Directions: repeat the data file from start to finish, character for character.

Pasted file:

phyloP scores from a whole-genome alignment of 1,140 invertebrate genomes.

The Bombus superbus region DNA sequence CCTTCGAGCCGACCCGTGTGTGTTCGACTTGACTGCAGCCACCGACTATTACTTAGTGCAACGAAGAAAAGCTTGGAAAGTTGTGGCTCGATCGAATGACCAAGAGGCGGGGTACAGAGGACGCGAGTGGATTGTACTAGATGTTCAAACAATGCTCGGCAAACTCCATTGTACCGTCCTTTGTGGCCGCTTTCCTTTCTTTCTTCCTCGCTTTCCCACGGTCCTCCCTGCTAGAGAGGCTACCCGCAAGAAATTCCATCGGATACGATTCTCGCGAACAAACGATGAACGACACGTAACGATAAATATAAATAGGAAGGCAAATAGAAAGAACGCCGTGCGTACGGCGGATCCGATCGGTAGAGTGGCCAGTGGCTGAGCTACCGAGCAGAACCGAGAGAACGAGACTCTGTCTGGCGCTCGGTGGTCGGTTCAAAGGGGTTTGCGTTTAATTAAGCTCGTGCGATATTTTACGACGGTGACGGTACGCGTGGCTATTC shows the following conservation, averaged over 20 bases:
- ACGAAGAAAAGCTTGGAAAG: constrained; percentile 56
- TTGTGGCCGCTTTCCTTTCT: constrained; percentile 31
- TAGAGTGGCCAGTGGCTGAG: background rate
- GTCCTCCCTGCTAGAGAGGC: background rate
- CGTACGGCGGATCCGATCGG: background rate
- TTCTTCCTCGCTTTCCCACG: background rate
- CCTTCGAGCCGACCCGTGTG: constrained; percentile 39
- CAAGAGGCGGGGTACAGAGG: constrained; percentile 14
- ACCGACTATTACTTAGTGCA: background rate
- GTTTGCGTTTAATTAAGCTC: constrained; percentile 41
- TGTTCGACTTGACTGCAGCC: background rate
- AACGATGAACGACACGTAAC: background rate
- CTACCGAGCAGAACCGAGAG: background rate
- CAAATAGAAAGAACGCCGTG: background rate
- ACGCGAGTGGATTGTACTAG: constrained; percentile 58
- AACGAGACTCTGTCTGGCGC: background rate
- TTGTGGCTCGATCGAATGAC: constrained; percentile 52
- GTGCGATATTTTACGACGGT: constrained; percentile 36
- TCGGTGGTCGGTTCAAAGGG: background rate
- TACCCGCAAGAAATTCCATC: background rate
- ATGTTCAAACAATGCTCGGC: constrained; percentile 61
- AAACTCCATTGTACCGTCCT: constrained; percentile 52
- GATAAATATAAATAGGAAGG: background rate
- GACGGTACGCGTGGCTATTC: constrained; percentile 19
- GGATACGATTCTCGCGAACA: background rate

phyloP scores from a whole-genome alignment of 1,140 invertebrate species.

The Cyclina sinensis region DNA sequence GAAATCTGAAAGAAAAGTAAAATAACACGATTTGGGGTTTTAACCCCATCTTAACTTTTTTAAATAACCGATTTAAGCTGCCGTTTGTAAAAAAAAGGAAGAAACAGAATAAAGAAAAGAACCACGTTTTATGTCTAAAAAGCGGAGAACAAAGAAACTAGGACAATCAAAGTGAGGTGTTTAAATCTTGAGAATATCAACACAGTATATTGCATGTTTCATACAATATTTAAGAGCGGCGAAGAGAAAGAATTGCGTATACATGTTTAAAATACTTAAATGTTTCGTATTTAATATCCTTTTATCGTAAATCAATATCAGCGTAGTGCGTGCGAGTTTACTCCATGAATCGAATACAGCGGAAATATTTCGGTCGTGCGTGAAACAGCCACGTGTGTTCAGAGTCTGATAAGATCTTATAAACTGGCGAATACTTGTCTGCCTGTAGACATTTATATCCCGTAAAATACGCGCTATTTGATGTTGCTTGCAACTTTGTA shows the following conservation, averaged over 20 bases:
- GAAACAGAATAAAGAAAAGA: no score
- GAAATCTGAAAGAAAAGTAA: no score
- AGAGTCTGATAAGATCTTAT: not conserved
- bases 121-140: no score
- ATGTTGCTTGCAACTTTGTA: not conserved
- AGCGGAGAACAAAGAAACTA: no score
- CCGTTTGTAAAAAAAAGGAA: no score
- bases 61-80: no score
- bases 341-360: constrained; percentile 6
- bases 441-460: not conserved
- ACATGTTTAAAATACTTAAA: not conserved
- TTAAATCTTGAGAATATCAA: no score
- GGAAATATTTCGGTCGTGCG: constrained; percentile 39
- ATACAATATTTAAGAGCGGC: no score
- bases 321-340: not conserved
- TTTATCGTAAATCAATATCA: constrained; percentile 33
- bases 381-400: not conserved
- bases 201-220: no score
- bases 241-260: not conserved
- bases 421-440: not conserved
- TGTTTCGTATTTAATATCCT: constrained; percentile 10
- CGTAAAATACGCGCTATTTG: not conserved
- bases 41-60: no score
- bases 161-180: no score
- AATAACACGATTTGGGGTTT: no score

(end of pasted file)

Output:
phyloP scores from a whole-genome alignment of 1,140 invertebrate genomes.

The Bombus superbus region DNA sequence CCTTCGAGCCGACCCGTGTGTGTTCGACTTGACTGCAGCCACCGACTATTACTTAGTGCAACGAAGAAAAGCTTGGAAAGTTGTGGCTCGATCGAATGACCAAGAGGCGGGGTACAGAGGACGCGAGTGGATTGTACTAGATGTTCAAACAATGCTCGGCAAACTCCATTGTACCGTCCTTTGTGGCCGCTTTCCTTTCTTTCTTCCTCGCTTTCCCACGGTCCTCCCTGCTAGAGAGGCTACCCGCAAGAAATTCCATCGGATACGATTCTCGCGAACAAACGATGAACGACACGTAACGATAAATATAAATAGGAAGGCAAATAGAAAGAACGCCGTGCGTACGGCGGATCCGATCGGTAGAGTGGCCAGTGGCTGAGCTACCGAGCAGAACCGAGAGAACGAGACTCTGTCTGGCGCTCGGTGGTCGGTTCAAAGGGGTTTGCGTTTAATTAAGCTCGTGCGATATTTTACGACGGTGACGGTACGCGTGGCTATTC shows the following conservation, averaged over 20 bases:
- ACGAAGAAAAGCTTGGAAAG: constrained; percentile 56
- TTGTGGCCGCTTTCCTTTCT: constrained; percentile 31
- TAGAGTGGCCAGTGGCTGAG: background rate
- GTCCTCCCTGCTAGAGAGGC: background rate
- CGTACGGCGGATCCGATCGG: background rate
- TTCTTCCTCGCTTTCCCACG: background rate
- CCTTCGAGCCGACCCGTGTG: constrained; percentile 39
- CAAGAGGCGGGGTACAGAGG: constrained; percentile 14
- ACCGACTATTACTTAGTGCA: background rate
- GTTTGCGTTTAATTAAGCTC: constrained; percentile 41
- TGTTCGACTTGACTGCAGCC: background rate
- AACGATGAACGACACGTAAC: background rate
- CTACCGAGCAGAACCGAGAG: background rate
- CAAATAGAAAGAACGCCGTG: background rate
- ACGCGAGTGGATTGTACTAG: constrained; percentile 58
- AACGAGACTCTGTCTGGCGC: background rate
- TTGTGGCTCGATCGAATGAC: constrained; percentile 52
- GTGCGATATTTTACGACGGT: constrained; percentile 36
- TCGGTGGTCGGTTCAAAGGG: background rate
- TACCCGCAAGAAATTCCATC: background rate
- ATGTTCAAACAATGCTCGGC: constrained; percentile 61
- AAACTCCATTGTACCGTCCT: constrained; percentile 52
- GATAAATATAAATAGGAAGG: background rate
- GACGGTACGCGTGGCTATTC: constrained; percentile 19
- GGATACGATTCTCGCGAACA: background rate

phyloP scores from a whole-genome alignment of 1,140 invertebrate species.

The Cyclina sinensis region DNA sequence GAAATCTGAAAGAAAAGTAAAATAACACGATTTGGGGTTTTAACCCCATCTTAACTTTTTTAAATAACCGATTTAAGCTGCCGTTTGTAAAAAAAAGGAAGAAACAGAATAAAGAAAAGAACCACGTTTTATGTCTAAAAAGCGGAGAACAAAGAAACTAGGACAATCAAAGTGAGGTGTTTAAATCTTGAGAATATCAACACAGTATATTGCATGTTTCATACAATATTTAAGAGCGGCGAAGAGAAAGAATTGCGTATACATGTTTAAAATACTTAAATGTTTCGTATTTAATATCCTTTTATCGTAAATCAATATCAGCGTAGTGCGTGCGAGTTTACTCCATGAATCGAATACAGCGGAAATATTTCGGTCGTGCGTGAAACAGCCACGTGTGTTCAGAGTCTGATAAGATCTTATAAACTGGCGAATACTTGTCTGCCTGTAGACATTTATATCCCGTAAAATACGCGCTATTTGATGTTGCTTGCAACTTTGTA shows the following conservation, averaged over 20 bases:
- GAAACAGAATAAAGAAAAGA: no score
- GAAATCTGAAAGAAAAGTAA: no score
- AGAGTCTGATAAGATCTTAT: not conserved
- bases 121-140: no score
- ATGTTGCTTGCAACTTTGTA: not conserved
- AGCGGAGAACAAAGAAACTA: no score
- CCGTTTGTAAAAAAAAGGAA: no score
- bases 61-80: no score
- bases 341-360: constrained; percentile 6
- bases 441-460: not conserved
- ACATGTTTAAAATACTTAAA: not conserved
- TTAAATCTTGAGAATATCAA: no score
- GGAAATATTTCGGTCGTGCG: constrained; percentile 39
- ATACAATATTTAAGAGCGGC: no score
- bases 321-340: not conserved
- TTTATCGTAAATCAATATCA: constrained; percentile 33
- bases 381-400: not conserved
- bases 201-220: no score
- bases 241-260: not conserved
- bases 421-440: not conserved
- TGTTTCGTATTTAATATCCT: constrained; percentile 10
- CGTAAAATACGCGCTATTTG: not conserved
- bases 41-60: no score
- bases 161-180: no score
- AATAACACGATTTGGGGTTT: no score